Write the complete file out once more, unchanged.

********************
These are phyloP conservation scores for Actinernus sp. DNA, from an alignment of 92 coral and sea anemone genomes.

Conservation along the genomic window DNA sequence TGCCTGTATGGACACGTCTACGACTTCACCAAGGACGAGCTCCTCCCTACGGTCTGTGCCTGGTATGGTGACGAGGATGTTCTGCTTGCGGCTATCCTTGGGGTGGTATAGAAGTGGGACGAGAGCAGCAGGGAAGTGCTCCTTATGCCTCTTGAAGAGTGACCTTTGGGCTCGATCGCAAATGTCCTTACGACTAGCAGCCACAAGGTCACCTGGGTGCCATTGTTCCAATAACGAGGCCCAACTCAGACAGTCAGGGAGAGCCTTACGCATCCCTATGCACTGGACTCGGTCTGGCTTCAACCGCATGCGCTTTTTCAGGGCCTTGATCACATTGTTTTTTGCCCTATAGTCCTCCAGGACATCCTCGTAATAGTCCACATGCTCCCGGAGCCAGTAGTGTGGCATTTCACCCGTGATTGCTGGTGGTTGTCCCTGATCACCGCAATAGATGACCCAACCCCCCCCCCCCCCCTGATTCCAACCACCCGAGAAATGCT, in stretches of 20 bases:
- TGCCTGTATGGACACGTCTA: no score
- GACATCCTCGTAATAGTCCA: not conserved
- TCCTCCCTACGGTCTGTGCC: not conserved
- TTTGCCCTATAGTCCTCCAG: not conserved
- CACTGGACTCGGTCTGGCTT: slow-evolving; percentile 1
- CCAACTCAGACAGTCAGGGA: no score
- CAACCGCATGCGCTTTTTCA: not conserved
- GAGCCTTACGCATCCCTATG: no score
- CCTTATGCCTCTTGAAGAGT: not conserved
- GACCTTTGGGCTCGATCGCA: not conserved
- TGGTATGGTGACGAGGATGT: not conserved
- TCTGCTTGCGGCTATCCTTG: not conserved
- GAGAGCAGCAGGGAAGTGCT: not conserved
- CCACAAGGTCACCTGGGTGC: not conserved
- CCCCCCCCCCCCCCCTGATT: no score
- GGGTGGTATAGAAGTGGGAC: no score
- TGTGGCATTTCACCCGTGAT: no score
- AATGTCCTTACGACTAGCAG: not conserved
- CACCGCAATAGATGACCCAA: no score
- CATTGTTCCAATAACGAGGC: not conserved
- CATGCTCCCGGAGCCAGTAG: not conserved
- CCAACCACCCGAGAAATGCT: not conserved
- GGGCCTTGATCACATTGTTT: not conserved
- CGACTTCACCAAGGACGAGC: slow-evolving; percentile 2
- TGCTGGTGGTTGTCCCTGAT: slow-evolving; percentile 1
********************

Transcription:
These are phyloP conservation scores for Actinernus sp. DNA, from an alignment of 92 coral and sea anemone genomes.

Conservation along the genomic window DNA sequence TGCCTGTATGGACACGTCTACGACTTCACCAAGGACGAGCTCCTCCCTACGGTCTGTGCCTGGTATGGTGACGAGGATGTTCTGCTTGCGGCTATCCTTGGGGTGGTATAGAAGTGGGACGAGAGCAGCAGGGAAGTGCTCCTTATGCCTCTTGAAGAGTGACCTTTGGGCTCGATCGCAAATGTCCTTACGACTAGCAGCCACAAGGTCACCTGGGTGCCATTGTTCCAATAACGAGGCCCAACTCAGACAGTCAGGGAGAGCCTTACGCATCCCTATGCACTGGACTCGGTCTGGCTTCAACCGCATGCGCTTTTTCAGGGCCTTGATCACATTGTTTTTTGCCCTATAGTCCTCCAGGACATCCTCGTAATAGTCCACATGCTCCCGGAGCCAGTAGTGTGGCATTTCACCCGTGATTGCTGGTGGTTGTCCCTGATCACCGCAATAGATGACCCAACCCCCCCCCCCCCCCTGATTCCAACCACCCGAGAAATGCT, in stretches of 20 bases:
- TGCCTGTATGGACACGTCTA: no score
- GACATCCTCGTAATAGTCCA: not conserved
- TCCTCCCTACGGTCTGTGCC: not conserved
- TTTGCCCTATAGTCCTCCAG: not conserved
- CACTGGACTCGGTCTGGCTT: slow-evolving; percentile 1
- CCAACTCAGACAGTCAGGGA: no score
- CAACCGCATGCGCTTTTTCA: not conserved
- GAGCCTTACGCATCCCTATG: no score
- CCTTATGCCTCTTGAAGAGT: not conserved
- GACCTTTGGGCTCGATCGCA: not conserved
- TGGTATGGTGACGAGGATGT: not conserved
- TCTGCTTGCGGCTATCCTTG: not conserved
- GAGAGCAGCAGGGAAGTGCT: not conserved
- CCACAAGGTCACCTGGGTGC: not conserved
- CCCCCCCCCCCCCCCTGATT: no score
- GGGTGGTATAGAAGTGGGAC: no score
- TGTGGCATTTCACCCGTGAT: no score
- AATGTCCTTACGACTAGCAG: not conserved
- CACCGCAATAGATGACCCAA: no score
- CATTGTTCCAATAACGAGGC: not conserved
- CATGCTCCCGGAGCCAGTAG: not conserved
- CCAACCACCCGAGAAATGCT: not conserved
- GGGCCTTGATCACATTGTTT: not conserved
- CGACTTCACCAAGGACGAGC: slow-evolving; percentile 2
- TGCTGGTGGTTGTCCCTGAT: slow-evolving; percentile 1